#AtoZChallenge | G is for Goats and an Adorable Way to Recycle Our Christmas Trees

I put up five Christmas trees each year. One stands in front of the window in our mudroom and is covered in ornaments that I’ve collected from my travels over the years. You can see it from the road as soon as you come over the hill leading up to our house.

The second is a slightly bigger one in our living room that I insist on putting colored lights on even though the rest of my family prefers white ones. The colored lights are nostalgic and remind me of my childhood. The lower third is where all the non-breakable ornaments hang, an attempt to dog proof it. It’s also tied to the ceiling for reinforcement since it has some irreplaceable ornaments on it including a glass elephant my grandmother gave me.

A third table top tree in our breakfast area showcases my Superwholock obsession although in actuality it is covered only in Doctor Who ornaments and one determined mini-bust of Dean Winchester that I converted into something that I could hang in the tree out of desperation at not being able to find any other Supernatural ornaments. I’ve yet to locate a Sherlock one that I like either. Continue reading

Seven reasons why you should join a CSA.

Kohlrabi is not a vegetable that I would have even been able to identify let alone know how to prepare a year ago but that has all changed. This past summer we enjoyed fresh, local vegetables as part of our Community Supported Agriculture (CSA) share at Frith Farm.

Joining a CSA had been on my bucket list for many years, but I kept missing the signup period which generally happens in the winter. I usually don’t start thinking about summer vegetables until the weather turns warmer but the shares are typically sold out by that time.

I’m happy that we finally planned ahead and signed up for a share this past year. I loved getting our vegetables each week even if I wasn’t always sure how to prepare them. As for that kohlrabi, we tried a few fun ways to eat it over the summer from leaving it raw in salads, to roasting it with other vegetables. It was all good! Continue reading

Ten things I learned on my first trip to the Common Ground Country Fair in Unity Maine.

Normally, I am an exceptionally prepared person but when I decided to head up to Unity for the last day of the Common Ground Country Fair I jumped into the car on a whim and with no supplies. We had just celebrated the first day of fall but the temperatures were rebelling and heading up towards the 90s. A few basics like sunscreen and water would have been helpful, but fortunately it didn’t ruin my first experience at the Common Ground Country Fair.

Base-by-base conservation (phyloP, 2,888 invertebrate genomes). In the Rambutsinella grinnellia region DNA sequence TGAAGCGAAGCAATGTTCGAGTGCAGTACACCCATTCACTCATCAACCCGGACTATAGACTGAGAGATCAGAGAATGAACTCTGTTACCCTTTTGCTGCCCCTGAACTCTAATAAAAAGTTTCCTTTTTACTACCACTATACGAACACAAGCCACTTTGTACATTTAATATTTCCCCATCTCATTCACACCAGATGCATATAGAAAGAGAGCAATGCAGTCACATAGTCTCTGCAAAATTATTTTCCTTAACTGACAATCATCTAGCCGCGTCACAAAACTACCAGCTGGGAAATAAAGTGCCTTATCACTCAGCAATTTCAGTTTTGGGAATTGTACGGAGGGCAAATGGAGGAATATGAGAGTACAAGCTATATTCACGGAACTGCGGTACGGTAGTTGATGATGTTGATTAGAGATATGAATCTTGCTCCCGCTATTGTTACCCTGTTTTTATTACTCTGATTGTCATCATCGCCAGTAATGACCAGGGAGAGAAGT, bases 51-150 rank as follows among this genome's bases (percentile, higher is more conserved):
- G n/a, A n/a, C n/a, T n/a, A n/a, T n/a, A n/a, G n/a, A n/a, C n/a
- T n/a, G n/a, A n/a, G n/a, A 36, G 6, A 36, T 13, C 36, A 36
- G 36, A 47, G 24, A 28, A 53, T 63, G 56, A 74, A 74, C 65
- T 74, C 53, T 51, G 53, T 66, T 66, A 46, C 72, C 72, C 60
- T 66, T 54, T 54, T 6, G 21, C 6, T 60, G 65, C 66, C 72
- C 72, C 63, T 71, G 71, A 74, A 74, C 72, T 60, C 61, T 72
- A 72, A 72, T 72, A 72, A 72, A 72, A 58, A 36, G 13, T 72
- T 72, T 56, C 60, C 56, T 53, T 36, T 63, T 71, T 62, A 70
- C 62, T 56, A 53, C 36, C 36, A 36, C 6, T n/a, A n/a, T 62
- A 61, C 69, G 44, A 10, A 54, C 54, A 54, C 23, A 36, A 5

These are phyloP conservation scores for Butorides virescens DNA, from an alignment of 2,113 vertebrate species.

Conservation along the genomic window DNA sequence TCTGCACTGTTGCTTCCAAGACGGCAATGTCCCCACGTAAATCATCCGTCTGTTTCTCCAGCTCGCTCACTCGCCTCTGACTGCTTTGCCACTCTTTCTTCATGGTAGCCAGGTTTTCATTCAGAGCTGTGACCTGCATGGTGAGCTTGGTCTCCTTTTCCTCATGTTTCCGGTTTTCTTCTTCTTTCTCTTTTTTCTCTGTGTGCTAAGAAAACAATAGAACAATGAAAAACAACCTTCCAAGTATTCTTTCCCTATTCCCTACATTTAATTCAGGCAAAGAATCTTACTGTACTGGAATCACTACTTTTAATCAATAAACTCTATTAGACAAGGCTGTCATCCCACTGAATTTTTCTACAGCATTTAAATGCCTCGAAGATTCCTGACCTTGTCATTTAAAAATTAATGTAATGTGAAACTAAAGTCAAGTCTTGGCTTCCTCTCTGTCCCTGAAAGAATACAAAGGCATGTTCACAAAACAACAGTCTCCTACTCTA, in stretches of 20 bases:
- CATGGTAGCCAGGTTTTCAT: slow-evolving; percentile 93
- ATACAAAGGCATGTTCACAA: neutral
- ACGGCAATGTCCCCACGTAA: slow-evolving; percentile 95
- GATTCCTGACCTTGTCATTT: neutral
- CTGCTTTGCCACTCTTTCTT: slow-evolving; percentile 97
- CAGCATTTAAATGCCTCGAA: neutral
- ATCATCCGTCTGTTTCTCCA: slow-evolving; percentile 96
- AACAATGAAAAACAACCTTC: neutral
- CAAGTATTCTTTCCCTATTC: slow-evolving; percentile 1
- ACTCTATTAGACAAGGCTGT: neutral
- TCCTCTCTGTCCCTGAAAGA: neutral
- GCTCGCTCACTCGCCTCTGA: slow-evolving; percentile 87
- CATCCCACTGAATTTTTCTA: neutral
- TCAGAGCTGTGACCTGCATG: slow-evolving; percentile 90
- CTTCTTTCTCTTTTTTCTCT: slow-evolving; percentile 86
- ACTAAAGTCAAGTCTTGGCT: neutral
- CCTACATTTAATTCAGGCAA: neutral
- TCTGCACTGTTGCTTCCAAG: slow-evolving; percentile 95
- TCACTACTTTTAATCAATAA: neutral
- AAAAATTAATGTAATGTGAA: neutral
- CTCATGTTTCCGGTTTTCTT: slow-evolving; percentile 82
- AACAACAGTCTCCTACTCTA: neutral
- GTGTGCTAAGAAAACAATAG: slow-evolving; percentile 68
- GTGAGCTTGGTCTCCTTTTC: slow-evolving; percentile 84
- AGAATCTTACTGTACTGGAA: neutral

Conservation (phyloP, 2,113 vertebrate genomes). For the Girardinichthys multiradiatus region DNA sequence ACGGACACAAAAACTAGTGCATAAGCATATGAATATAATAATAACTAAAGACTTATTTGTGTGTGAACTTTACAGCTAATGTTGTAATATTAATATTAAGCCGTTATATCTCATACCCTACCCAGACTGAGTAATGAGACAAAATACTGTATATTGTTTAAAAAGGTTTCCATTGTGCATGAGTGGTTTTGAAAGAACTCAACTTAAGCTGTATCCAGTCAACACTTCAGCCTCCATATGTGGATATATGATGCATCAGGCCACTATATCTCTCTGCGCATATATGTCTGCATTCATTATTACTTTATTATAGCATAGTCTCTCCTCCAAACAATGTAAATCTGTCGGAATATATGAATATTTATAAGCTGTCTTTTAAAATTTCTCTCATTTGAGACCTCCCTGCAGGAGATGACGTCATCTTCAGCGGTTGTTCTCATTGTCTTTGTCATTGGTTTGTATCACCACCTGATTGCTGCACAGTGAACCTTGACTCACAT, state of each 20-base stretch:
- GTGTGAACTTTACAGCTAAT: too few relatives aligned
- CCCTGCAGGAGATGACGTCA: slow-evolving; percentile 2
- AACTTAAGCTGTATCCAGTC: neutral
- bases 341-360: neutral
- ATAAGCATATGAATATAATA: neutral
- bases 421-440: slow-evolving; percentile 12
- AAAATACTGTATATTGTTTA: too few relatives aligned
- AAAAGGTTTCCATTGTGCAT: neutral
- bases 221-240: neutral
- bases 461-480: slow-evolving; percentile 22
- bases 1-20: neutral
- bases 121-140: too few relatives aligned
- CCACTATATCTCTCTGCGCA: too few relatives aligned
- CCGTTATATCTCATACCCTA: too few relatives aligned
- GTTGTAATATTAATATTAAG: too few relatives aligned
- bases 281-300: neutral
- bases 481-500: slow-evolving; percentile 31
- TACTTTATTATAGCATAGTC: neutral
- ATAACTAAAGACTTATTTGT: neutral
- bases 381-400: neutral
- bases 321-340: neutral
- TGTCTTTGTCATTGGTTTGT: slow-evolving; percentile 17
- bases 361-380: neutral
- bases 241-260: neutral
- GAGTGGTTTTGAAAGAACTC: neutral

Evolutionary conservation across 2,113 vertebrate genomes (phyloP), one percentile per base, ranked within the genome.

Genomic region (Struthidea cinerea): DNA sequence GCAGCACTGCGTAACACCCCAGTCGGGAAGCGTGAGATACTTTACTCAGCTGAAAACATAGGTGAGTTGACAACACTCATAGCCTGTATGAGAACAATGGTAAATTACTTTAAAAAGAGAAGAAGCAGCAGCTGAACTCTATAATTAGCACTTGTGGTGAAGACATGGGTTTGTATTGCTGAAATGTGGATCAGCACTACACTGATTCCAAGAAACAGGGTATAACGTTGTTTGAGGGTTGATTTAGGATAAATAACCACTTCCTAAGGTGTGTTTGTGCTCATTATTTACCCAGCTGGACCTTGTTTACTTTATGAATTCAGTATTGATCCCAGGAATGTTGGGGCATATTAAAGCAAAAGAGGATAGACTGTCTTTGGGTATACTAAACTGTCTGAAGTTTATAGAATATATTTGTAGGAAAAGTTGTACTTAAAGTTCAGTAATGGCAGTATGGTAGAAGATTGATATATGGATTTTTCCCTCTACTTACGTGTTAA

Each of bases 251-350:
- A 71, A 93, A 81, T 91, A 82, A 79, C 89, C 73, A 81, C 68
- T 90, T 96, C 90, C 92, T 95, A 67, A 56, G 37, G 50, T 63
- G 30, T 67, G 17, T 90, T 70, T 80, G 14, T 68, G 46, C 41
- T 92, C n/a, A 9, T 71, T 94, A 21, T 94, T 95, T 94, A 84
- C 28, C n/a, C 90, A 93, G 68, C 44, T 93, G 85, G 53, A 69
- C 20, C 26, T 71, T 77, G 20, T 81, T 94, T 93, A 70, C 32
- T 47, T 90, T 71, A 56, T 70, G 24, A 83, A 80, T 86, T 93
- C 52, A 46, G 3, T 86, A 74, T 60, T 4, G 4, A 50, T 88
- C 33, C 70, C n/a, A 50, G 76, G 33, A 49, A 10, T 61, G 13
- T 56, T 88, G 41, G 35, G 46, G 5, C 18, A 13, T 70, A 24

The Common Ground Country Fair is a sponsored by the Maine Organic Farmers & Gardeners Association (MOFGA) and celebrates organic agriculture and rural life. This scouting trip gave me a basic overview of the event and will help me be better prepared next time I head back for hopefully a longer visit. Continue reading

Apple Picking at Apple Acres Farm in Hiram, Maine

Fall brings with it many rituals. Apple picking is one of those activities so when the weather starts to get crisp, and the leaves begin to change, you’ll find me headed to an apple orchard. Things have been a little hectic this year, so I was a little later than usual in venturing to an orchard, but fortunately it’s a fairly long season in Maine and there were still many varieties of applies ripe for picking.

After a hearty breakfast at Krista’s Restaurant in Cornish where I enjoyed a meat lover’s omelet overflowing with filling, my friend and I headed to nearby Apple Acres Farm. As we approached the farm, the neat even rows of apple trees could be seen on each side of the road. The weather was perfect for apple picking and the countryside was starting to show a colorful fall palette making everything especially picturesque. Continue reading

Feeding the 5000 event held in Portland, Maine to bring attention to Food Waste

Portland proved that there is such a thing as a free lunch during their recent Feeding the 5000 event in Monument Square where from 11:00 am – 4:00 pm on Friday, October 7th volunteers served up soup made from vegetables gleaned from local farms.

What is gleaning you ask? You may not be asking, but I was unfamiliar with the word before this event.  Gleaning, as described in the Let’s Glean Brochure on the USDA website is “the act of collecting excess fresh foods from farms, gardens, farmers markets, grocers, restaurants, state/county fairs, or any other sources in order to provide it to those in need“. Continue reading